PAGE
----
The charm of Ischia in the Bay of Naples gave Cyril Connolly small cheer when he holidayed there in the summer of 1956: he was an Eeyore in the sun, brooding on his flighty wife abandoning him for a younger man. If he had known what archaeologists digging on the island at the time were turning up, he might have reflected that there are worse things to suffer. At Monte Vico, on the island's north-western edge, excavation had recently unearthed a grave dug around 720 BC to house the remains of a ten-year-old boy. Alongside them, his family had placed a set of mixing bowls and jugs, and an adult's drinking cup inscribed with a Greek verse on the rim: 'I am Nestor's cup, good to drink from: desire for fair-garlanded Aphrodite will immediately seize whoever drinks from me.' They are mementos of parental grief, poignant tokens of the grown-up pleasures – the wine parties, the concomitant lovemaking – that a treasured young son would never taste.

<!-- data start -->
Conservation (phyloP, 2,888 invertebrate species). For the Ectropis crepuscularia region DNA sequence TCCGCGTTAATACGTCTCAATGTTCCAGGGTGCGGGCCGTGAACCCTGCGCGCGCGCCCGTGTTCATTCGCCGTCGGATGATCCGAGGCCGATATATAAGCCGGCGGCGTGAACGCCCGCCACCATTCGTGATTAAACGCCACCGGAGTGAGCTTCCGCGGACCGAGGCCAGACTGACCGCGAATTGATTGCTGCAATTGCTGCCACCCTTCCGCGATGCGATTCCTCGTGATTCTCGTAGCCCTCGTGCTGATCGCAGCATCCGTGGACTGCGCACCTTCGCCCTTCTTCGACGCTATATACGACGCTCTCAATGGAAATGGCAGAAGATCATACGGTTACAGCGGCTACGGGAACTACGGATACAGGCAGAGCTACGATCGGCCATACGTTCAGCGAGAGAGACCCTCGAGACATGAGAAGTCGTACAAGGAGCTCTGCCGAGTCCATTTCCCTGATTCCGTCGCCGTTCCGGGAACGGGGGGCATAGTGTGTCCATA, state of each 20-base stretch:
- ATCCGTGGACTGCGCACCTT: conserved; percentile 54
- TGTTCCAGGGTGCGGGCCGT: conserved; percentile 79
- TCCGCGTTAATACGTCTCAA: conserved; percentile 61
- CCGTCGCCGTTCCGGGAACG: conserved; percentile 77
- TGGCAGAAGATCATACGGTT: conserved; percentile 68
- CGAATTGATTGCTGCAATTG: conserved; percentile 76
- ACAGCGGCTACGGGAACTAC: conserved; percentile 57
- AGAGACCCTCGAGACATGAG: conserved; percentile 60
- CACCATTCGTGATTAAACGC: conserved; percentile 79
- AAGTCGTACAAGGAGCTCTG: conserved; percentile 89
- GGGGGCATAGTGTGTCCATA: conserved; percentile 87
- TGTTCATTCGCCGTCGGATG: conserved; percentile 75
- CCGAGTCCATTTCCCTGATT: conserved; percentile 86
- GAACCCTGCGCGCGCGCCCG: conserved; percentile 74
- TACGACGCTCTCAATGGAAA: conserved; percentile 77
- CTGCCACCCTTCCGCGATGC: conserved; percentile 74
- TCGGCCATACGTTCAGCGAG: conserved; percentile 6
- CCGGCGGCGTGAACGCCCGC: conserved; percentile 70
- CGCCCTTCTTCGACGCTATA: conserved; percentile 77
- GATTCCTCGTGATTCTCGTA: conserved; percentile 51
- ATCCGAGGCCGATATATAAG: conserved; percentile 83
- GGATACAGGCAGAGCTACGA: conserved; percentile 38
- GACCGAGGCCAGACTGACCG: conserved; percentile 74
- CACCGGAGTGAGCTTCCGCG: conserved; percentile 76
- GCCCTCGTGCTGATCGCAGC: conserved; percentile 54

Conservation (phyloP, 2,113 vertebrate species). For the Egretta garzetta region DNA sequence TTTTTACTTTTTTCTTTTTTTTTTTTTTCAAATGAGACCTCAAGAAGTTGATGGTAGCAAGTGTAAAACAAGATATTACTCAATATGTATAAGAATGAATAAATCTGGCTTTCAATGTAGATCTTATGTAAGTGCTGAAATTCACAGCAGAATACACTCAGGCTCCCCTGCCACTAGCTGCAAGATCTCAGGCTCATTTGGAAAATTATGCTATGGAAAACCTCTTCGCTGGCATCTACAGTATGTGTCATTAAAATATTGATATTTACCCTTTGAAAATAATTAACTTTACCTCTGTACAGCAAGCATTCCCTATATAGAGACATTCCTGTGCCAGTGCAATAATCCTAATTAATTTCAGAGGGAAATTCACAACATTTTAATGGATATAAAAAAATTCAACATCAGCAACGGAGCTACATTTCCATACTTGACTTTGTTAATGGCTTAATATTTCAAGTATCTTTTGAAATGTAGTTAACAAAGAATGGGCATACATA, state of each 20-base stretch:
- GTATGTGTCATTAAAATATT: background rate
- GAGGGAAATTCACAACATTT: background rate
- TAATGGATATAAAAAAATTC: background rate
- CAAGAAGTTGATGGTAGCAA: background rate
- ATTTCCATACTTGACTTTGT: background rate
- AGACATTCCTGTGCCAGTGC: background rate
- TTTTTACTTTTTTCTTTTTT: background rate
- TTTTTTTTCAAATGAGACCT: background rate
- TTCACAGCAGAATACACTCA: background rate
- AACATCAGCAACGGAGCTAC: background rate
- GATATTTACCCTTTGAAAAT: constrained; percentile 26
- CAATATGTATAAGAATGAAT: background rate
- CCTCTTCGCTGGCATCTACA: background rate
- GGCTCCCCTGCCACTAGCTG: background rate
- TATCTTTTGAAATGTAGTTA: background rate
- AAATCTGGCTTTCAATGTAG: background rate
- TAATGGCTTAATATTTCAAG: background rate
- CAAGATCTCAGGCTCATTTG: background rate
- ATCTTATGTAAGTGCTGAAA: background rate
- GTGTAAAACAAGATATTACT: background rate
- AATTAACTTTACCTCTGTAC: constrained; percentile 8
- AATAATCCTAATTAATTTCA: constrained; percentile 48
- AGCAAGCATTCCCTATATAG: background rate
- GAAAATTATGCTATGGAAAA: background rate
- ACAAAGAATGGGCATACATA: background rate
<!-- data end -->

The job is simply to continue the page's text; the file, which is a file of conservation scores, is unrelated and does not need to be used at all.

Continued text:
The grave is informative of far more than a single family's tragedy, however. For students of antiquity, it touches on central and difficult questions about an early period of Greek history that the ancients’ own historians found – and left –